The town of Barrow, Alaska, is preparing for its annual "30 Days of Night", a period during the winter with a month-long polar night. As the town gets ready, a stranger rows ashore from a large ship and sabotages the town's communications and transport to the outside world. Barrow's sheriff, Eben Oleson, investigates and also learns that his estranged wife, Stella, missed the last plane out of town and must stay the 30 days. That night, a band of vampires, led by Marlow, attacks and slaughters most of the townspeople, forcing Eben, Stella, Eben's younger brother Jake, and several other survivors to take shelter in a boarded-up house with a hidden attic. Marlow finds the stranger, who believes the vampires are going to turn him into one of them as a reward for his help, locked up in the station. Marlow thanks him for doing what he asked, and then snaps his neck.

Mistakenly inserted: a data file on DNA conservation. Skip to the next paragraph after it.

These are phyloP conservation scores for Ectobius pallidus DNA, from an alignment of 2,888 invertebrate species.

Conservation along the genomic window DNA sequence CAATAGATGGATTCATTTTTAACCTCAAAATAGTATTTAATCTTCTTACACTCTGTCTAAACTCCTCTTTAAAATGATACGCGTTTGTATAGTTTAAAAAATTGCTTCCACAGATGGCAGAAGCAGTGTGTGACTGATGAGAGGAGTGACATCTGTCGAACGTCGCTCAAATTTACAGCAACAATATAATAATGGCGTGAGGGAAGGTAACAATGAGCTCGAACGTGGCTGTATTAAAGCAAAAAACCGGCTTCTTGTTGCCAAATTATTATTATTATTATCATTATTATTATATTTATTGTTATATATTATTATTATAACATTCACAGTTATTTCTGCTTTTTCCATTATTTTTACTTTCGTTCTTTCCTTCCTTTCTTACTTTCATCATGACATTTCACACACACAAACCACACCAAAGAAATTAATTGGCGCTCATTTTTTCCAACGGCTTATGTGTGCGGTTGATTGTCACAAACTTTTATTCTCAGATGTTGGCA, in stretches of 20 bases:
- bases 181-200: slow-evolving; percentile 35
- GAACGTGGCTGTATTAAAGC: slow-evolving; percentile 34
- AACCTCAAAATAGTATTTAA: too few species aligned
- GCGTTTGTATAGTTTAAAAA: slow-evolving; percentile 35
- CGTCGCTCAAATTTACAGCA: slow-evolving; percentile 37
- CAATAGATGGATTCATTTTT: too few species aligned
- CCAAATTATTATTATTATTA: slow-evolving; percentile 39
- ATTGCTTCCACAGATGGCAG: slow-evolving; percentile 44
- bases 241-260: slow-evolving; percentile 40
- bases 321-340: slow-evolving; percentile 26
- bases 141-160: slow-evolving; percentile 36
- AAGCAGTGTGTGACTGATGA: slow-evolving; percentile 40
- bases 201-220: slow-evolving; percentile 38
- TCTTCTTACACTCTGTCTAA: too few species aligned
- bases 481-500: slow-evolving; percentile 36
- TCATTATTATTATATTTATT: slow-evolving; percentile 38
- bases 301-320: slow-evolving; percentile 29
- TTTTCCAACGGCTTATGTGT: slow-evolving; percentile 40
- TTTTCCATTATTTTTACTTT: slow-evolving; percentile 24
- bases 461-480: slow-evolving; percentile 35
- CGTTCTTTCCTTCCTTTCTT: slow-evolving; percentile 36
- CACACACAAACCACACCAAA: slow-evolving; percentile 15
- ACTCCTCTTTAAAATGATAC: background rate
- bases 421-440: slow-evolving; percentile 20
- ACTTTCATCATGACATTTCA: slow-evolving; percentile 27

Eighteen days later, when a blizzard hits, the group uses the whiteout to go to the general store for supplies, but is stranded after it ends. While the group heads for the station, Eben creates a diversion by having the vampires chase him to his grandmother's house, where he uses one of her ultraviolet lights to burn the face of Marlow's lover, Iris, so badly that Marlow is forced to kill her. As he escapes, the town snowplow operator, Beau, creates another distraction with his tractor, killing many of the vampires, before trying to blow himself up; when he fails, Marlow crushes his head. Eben arrives at the station, where he is then forced to kill Carter, who was bitten and has become a vampire.